Wild dogs cause landholder heartache at Karara

Karara and Gore landholders unite in wild dog fight


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Bounty: Ben Hammond, Stoney Gully Farm, Karara with a dingo bitch he recently trapped since moving to the district.  Picture Helen Walker

Bounty: Ben Hammond, Stoney Gully Farm, Karara with a dingo bitch he recently trapped since moving to the district. Picture Helen Walker

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Karara landholders estimate 500 sheep lost to wild dogs in past 12 months.

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Ben Hammond is the newest landholder to the Karara district, and has already trapped a bounty and is hoping to trap some more.

Ben and wife Clarrisa moved to Stoney Gully Farm a fortnight ago and immediatley set their traps and were surprised that the very day they were to attend the Karara and Gore Wild Dog planning and trapping workshop last Thursday, they had a trophy to take in the form of a dingo bitch freshly trapped that morning.   

The couple, who moved from managing the Noorama aggregation south-east of Cunnamulla for Minnamurra Partnership, had been long been looking for affordable country and settled on their 230-hectare property, knowing there would be a dog problem.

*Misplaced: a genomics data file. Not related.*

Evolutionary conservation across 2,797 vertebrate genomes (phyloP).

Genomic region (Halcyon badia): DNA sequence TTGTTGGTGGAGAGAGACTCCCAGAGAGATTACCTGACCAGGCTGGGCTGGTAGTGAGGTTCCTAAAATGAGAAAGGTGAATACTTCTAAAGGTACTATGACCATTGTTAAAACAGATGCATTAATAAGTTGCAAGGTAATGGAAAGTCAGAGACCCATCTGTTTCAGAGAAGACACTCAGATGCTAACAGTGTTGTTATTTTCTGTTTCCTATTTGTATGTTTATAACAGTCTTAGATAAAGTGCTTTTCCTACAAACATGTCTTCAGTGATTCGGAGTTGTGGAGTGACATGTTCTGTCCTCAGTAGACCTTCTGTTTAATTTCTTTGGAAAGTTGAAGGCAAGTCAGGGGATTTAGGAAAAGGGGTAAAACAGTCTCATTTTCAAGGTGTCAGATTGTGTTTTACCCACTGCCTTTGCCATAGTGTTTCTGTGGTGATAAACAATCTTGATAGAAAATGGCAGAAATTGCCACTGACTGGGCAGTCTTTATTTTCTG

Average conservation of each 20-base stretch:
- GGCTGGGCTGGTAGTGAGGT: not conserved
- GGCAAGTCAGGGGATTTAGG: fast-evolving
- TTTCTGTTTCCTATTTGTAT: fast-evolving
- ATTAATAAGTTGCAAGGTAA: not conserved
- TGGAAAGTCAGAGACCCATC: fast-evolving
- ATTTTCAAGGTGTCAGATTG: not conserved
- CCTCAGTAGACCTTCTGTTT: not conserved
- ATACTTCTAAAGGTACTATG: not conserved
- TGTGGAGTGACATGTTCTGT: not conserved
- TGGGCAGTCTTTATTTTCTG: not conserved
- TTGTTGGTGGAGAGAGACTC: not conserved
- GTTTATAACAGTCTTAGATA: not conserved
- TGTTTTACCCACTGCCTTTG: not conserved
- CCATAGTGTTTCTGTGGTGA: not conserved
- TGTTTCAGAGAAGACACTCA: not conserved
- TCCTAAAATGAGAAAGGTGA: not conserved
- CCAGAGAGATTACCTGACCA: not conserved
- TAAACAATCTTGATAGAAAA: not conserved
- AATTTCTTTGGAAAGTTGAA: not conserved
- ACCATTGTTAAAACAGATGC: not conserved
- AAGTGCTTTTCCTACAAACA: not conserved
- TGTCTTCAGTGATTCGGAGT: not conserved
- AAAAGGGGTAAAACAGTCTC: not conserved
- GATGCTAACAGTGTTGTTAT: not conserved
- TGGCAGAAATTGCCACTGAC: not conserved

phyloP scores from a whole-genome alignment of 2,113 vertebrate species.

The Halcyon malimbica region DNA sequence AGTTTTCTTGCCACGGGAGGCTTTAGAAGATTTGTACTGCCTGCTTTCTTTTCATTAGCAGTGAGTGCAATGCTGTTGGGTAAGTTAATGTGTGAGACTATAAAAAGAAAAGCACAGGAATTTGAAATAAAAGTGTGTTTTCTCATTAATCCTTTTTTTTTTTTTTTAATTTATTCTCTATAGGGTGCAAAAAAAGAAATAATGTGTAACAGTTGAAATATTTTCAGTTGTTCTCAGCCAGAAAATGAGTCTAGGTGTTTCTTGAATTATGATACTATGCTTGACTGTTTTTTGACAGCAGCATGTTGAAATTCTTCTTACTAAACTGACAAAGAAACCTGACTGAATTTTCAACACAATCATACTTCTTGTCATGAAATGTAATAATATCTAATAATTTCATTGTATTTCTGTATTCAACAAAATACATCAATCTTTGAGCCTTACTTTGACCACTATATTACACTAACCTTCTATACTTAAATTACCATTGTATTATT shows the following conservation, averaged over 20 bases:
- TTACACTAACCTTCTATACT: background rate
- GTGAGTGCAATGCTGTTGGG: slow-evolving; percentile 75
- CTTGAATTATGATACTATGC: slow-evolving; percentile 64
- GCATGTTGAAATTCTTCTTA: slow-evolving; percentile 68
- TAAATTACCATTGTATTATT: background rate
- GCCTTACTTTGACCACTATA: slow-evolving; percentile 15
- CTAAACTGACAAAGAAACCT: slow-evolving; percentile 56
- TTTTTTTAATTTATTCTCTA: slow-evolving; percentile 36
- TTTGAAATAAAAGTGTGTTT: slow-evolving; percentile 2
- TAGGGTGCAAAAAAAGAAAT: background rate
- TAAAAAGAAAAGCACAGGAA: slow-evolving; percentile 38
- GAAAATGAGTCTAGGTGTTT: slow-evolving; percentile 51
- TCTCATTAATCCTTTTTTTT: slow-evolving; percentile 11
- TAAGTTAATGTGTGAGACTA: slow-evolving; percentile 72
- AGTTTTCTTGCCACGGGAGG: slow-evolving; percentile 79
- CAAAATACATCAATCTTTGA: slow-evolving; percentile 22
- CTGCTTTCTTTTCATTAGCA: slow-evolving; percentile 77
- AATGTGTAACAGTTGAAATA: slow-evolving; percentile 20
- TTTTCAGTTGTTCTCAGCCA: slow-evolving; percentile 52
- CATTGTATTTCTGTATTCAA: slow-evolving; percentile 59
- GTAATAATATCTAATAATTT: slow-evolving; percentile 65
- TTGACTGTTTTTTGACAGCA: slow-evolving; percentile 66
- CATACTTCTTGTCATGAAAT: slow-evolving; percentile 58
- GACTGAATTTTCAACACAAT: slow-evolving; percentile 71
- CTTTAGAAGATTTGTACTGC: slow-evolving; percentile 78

The Hammonds will now set more traps before moving their 80 mixed-sex weaners from Noorama next week. 

“While we were surprised to trap a dingo so quickly, we knew of the wild dog problem in the area, but the locals have been supportive, and have good trapping program in place and we are all on the same page,” Ben said.

Locals at the planning workshop said that sheep losses are a major issue with 500 sheep lost in the past 12 months, which represents 10 per cent of the district’s sheep numbers, while the wild dogs numbers are increasing.  

The Karara Gore wild dog management area believe the wild dogs come from the main range, Leslie Dam and Drumsleed areas to the east. 

Bruce McLeish, a local landholder and Zone Wool Manager – North for Elders said the workshop was the most advanced the Karara Group has held.

“We have in-concrete tools to use and stakeholders to approach and involve,”Mr McLeish said.

He said the collaring of dogs to see where they are moving to and from, would help define the area for when the group obtains funding for exclusion fencing.

“It is good to see the Toowoomba Regional Council, Southern Downs Regional Council and Goondiwindi at the table and want to reduce the wild dog numbers for sheep and wool producers.  

Mr McLeish said the worst affected area was a 25km radius north and to the east of Karara. 

The worshop was funded through the Queensland Feral Pest Initiative round two, with funding provided to Landcare and the Southern Downs Regional Council, to run information and group planning days.

All aerial bating is carried out by the Southern Downs Regional Council and paid for by the Queensland Government.   

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